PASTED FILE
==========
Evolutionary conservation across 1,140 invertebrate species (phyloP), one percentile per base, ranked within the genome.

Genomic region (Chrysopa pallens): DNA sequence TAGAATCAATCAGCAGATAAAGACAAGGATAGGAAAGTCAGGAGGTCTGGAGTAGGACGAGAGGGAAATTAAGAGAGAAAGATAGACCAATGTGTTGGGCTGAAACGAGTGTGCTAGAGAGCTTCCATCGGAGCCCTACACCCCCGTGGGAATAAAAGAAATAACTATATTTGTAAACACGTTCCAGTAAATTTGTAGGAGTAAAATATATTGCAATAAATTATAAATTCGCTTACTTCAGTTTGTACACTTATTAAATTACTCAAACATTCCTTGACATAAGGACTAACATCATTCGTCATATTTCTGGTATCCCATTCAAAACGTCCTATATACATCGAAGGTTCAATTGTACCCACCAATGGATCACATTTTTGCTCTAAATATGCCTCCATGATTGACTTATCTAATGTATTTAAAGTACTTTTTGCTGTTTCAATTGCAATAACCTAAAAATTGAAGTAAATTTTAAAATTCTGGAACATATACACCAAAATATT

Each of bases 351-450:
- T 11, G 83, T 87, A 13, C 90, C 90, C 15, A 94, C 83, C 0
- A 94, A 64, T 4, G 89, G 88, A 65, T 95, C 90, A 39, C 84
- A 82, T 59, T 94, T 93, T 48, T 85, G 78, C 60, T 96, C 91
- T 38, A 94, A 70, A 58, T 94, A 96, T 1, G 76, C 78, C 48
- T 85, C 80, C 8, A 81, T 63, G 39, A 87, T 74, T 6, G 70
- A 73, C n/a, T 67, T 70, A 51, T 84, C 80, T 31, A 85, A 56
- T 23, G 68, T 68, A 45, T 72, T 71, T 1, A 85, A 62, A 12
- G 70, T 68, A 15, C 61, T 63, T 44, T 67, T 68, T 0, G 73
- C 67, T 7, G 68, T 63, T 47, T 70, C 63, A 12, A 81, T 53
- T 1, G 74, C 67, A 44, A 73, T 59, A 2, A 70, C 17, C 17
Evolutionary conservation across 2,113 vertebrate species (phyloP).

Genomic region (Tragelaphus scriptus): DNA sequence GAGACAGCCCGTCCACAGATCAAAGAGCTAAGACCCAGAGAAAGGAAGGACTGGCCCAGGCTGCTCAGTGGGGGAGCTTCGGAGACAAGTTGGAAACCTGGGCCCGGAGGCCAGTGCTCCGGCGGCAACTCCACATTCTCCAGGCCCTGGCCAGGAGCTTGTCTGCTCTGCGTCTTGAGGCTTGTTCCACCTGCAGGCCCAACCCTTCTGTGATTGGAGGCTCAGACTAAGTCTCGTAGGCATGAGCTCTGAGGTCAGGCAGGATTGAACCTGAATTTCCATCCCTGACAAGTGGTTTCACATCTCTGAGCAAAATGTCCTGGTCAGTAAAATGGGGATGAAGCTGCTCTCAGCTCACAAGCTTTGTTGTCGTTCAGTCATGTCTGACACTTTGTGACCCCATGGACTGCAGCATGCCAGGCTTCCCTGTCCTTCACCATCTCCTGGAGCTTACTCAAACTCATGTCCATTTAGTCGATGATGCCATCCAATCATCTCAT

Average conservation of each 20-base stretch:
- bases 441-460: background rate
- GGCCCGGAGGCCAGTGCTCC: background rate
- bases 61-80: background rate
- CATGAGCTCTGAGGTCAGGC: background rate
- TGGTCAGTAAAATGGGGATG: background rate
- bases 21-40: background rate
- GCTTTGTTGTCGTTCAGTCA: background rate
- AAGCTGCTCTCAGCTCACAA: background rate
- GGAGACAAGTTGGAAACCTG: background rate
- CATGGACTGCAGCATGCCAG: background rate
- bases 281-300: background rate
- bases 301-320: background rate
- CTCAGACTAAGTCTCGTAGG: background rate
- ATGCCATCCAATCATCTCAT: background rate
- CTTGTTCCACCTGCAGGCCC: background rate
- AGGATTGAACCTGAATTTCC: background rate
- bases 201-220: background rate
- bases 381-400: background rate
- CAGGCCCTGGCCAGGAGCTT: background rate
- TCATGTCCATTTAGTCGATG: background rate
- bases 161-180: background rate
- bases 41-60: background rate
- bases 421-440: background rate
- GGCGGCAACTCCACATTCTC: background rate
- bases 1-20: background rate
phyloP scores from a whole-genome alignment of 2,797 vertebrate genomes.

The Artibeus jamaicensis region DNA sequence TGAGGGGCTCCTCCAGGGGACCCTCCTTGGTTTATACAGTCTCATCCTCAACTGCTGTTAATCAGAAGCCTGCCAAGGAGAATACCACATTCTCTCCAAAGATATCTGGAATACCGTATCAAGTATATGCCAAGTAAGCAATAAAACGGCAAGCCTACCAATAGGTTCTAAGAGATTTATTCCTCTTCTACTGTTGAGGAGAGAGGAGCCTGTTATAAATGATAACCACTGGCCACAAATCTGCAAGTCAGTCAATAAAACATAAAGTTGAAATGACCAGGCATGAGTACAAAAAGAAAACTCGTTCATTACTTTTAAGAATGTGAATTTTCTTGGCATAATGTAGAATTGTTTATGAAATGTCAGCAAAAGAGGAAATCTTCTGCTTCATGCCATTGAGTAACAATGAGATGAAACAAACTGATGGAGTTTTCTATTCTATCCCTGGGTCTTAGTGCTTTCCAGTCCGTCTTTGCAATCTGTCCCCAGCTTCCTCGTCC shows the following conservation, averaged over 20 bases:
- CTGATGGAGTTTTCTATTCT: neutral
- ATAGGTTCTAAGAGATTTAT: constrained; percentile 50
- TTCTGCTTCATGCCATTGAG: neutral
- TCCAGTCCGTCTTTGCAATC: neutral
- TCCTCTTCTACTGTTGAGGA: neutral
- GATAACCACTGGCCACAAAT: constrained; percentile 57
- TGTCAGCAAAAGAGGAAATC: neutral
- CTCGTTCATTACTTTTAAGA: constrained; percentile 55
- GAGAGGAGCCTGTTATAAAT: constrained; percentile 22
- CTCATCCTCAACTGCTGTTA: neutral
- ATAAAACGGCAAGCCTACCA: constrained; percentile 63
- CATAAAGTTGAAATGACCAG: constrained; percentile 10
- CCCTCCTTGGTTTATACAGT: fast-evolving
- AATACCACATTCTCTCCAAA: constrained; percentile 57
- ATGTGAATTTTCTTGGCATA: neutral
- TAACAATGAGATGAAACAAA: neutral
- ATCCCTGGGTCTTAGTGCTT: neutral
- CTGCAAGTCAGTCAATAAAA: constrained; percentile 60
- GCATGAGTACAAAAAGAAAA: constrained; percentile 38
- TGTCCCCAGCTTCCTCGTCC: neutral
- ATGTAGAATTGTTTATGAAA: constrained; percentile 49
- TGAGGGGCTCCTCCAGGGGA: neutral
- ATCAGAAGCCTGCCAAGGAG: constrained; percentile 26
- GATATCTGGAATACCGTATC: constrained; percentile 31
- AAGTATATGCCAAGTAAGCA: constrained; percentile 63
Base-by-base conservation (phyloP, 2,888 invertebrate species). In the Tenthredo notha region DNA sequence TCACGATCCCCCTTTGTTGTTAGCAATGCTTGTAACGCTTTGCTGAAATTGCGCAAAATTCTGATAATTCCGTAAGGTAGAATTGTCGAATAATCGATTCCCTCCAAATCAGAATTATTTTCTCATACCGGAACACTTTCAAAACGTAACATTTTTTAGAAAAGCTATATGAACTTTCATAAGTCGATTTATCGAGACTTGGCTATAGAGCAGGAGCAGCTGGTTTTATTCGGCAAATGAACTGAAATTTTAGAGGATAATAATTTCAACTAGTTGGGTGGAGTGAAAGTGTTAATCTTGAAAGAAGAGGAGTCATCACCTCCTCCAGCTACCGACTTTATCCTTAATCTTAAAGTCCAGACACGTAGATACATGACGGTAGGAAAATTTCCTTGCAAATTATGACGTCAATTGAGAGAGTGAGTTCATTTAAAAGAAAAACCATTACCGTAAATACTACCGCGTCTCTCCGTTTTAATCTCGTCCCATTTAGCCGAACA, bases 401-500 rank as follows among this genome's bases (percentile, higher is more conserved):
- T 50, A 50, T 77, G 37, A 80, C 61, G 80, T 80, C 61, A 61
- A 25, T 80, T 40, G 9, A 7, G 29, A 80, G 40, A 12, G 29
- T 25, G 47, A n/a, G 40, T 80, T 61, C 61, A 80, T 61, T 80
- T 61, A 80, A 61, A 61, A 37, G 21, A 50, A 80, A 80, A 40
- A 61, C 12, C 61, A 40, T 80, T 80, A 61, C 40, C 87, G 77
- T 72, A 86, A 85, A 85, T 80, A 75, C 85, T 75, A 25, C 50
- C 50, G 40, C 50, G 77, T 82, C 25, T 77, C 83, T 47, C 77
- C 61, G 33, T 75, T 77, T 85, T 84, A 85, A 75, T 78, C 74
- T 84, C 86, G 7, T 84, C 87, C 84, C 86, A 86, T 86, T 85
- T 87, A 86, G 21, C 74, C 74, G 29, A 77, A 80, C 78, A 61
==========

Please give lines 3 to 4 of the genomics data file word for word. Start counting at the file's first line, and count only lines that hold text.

Each of bases 351-450:
- T 11, G 83, T 87, A 13, C 90, C 90, C 15, A 94, C 83, C 0